Atomic Number and Chemical Properties

The chemical properties of an atom are determined by the number of electrons particularly the number of electrons present in the outermost shell. For an uncharged, unbounded atom, the number of electrons always equals the number of protons. Thus, the atomic number decides the chemical nature of an atom.

Atomic Number and Isotopes

Isotopes are the atoms of the same elements, but with a different mass number. The atomic number can be used to distinguished the isotopes of an element. This is because isotopes of a given element have the same number of protons; they only differ in the number of neutrons. Instead, the mass number, which incorporates the neutron number, is used to identify the isotopes. Consider an example of oxygen. The common isotopes of oxygen are 16
8
O
, 17
8
O
, and 18
8
O
. All these isotopes have the atomic number of 8; they only differ in the mass number.

List of Elements by Atomic Number

The below table lists all 118 elements by atomic number.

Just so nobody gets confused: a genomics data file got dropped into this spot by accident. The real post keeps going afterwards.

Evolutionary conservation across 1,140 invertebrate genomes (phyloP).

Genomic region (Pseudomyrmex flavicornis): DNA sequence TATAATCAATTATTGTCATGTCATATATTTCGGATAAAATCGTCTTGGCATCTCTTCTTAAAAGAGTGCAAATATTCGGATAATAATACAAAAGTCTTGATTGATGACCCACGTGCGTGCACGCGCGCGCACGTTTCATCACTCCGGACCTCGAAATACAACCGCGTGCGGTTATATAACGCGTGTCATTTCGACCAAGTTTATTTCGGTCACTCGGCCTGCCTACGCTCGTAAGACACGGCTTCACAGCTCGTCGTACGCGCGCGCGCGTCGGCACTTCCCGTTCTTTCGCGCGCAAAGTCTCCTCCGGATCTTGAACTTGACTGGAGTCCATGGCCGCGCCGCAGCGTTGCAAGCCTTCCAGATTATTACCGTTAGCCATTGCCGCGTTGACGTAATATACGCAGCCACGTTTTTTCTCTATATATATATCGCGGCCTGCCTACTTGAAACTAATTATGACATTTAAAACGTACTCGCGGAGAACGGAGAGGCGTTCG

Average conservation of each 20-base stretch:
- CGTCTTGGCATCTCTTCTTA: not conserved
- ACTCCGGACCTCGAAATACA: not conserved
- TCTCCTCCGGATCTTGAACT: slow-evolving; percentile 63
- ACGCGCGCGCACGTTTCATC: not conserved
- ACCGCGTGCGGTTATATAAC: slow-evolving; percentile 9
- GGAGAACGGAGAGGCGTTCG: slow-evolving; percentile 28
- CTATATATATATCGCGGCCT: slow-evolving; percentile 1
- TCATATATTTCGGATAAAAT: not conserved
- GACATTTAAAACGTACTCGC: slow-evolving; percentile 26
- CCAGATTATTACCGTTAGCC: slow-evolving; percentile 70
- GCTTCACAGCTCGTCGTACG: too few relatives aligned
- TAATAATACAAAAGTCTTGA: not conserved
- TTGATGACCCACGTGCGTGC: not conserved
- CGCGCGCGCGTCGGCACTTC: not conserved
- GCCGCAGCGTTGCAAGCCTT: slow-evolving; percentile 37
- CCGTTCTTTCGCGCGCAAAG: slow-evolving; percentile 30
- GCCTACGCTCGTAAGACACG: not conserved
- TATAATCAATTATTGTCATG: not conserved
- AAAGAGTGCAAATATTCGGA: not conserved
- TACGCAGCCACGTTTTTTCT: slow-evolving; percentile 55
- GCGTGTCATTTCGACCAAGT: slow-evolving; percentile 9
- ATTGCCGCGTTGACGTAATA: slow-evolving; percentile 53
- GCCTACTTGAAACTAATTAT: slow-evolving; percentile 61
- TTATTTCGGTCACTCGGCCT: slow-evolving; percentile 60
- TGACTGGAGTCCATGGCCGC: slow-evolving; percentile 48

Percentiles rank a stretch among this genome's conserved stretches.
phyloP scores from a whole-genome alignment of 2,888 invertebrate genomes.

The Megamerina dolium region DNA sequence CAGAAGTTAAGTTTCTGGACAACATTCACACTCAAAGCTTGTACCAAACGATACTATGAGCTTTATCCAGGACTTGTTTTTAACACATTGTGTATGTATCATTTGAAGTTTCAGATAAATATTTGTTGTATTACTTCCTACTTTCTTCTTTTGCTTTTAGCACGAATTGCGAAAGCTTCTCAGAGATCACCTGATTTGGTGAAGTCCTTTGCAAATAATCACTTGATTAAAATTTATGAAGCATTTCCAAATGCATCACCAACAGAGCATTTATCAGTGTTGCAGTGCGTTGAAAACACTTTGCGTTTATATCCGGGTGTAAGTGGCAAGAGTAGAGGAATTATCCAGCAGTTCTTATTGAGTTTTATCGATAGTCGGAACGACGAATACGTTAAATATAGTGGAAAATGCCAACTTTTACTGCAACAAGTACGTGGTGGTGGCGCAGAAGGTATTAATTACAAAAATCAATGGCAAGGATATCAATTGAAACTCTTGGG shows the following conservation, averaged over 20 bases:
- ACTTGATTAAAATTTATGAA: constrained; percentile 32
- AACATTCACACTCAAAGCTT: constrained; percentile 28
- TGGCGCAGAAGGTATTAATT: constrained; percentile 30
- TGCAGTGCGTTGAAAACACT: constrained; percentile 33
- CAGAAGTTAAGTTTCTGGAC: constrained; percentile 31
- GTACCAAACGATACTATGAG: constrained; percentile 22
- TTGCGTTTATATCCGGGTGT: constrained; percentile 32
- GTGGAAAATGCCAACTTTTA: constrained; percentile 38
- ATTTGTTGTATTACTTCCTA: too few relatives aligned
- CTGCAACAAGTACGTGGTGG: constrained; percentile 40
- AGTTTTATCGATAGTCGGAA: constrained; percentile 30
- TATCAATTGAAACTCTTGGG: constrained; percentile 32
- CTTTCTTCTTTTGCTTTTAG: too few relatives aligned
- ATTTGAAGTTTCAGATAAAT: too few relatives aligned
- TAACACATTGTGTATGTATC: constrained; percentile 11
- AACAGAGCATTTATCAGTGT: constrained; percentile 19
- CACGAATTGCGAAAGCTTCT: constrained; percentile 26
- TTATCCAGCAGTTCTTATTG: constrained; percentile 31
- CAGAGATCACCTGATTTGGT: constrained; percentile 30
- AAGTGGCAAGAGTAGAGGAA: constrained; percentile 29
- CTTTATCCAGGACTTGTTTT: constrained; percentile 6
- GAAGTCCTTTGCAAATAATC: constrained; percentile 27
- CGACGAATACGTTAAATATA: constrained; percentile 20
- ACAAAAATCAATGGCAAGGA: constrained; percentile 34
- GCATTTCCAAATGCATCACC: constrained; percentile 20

Atomic Number Element Symbol 1 Hydrogen H 2 Helium He 3 Lithium Li 4 Beryllium Be 5 Boron B 6 Carbon C 7 Nitrogen N 8 Oxygen O 9 Fluorine F 10 Neon Ne 11 Sodium Na 12 Magnesium Mg 13 Aluminium Al 14 Silicon Si 15 Phosphorus P 16 Sulphur S 17 Chlorine Cl 18 Argon Ar 19 Potassium K 20 Calcium Ca 21 Scandium Sc 22 Titanium Ti 23 Vanadium V 24 Chromium Cr 25 Manganese Mn 26 Iron Fe 27 Cobalt Co 28 Nickel Ni 29 Copper Cu 30 Zinc Zn 31 Gallium Ga 32 Germanium Ge 33 Arsenic As 34 Selenium Se 35 Bromine Br 36 Krypton Kr 37 Rubidium Rb 38 Strontium Sr 39 Yttrium Y 40 Zirconium Zr 41 Niobium Nb 42 Molybdenum Mo 43 Technetium Tc 44 Ruthenium Ru 45 Rhodium Rh 46 Palladium Pd 47 Silver Ag 48 Cadmium Cd 49 Indium In 50 Tin Sn 51 Antimony Sb 52 Tellurium Te 53 Iodine I 54 Xenon Xe 55 Caesium Cs 56 Barium Ba 57 Lanthanum La 58 Cerium Ce 59 Praseodymium Pr 60 Neodymium Nd 61 Promethium Pm 62 Samarium Sm 63 Europium Eu 64 Gadolinium Gd 65 Terbium Tb 66 Dysprosium Dy 67 Holmium Ho 68 Erbium Er 69 Thulium Tm 70 Ytterbium Yb 71 Lutetium Lu 72 Hafnium Hf 73 Tantalum Ta 74 Tungsten W 75 Rhenium Re 76 Osmium Os 77 Iridium Ir 78 Platinum Pt 79 Gold Au 80 Mercury Hg 81 Thallium Tl 82 Lead Pb 83 Bismuth Bi 84 Polonium Po 85 Astatine At 86 Radon Rn 87 Francium Fr 88 Radium Ra 89 Actinium Ac 90 Thorium Th 91 Protactinium Pa 92 Uranium U 93 Neptunium Np 94 Plutonium Pu 95 Americium Am 96 Curium Cm 97 Berkelium Bk 98 Californium Cf 99 Einsteinium Es 100 Fermium Fm 101 Mendelevium Md 102 Nobelium No 103 Lawrencium Lr 104 Rutherfordium Rf 105 Dubnium Db 106 Seaborgium Sg 107 Bohrium Bh 108 Hassium Hs 109 Meitnerium Mt 110 Darmstadtium Ds 111 Roentgenium Rg 112 Copernicium Cn 113 Nihonium Nh 114 Flerovium Fl 115 Moscovium Mc 116 Livermorium Lv 117 Tennessine Ts 118 Oganesson Og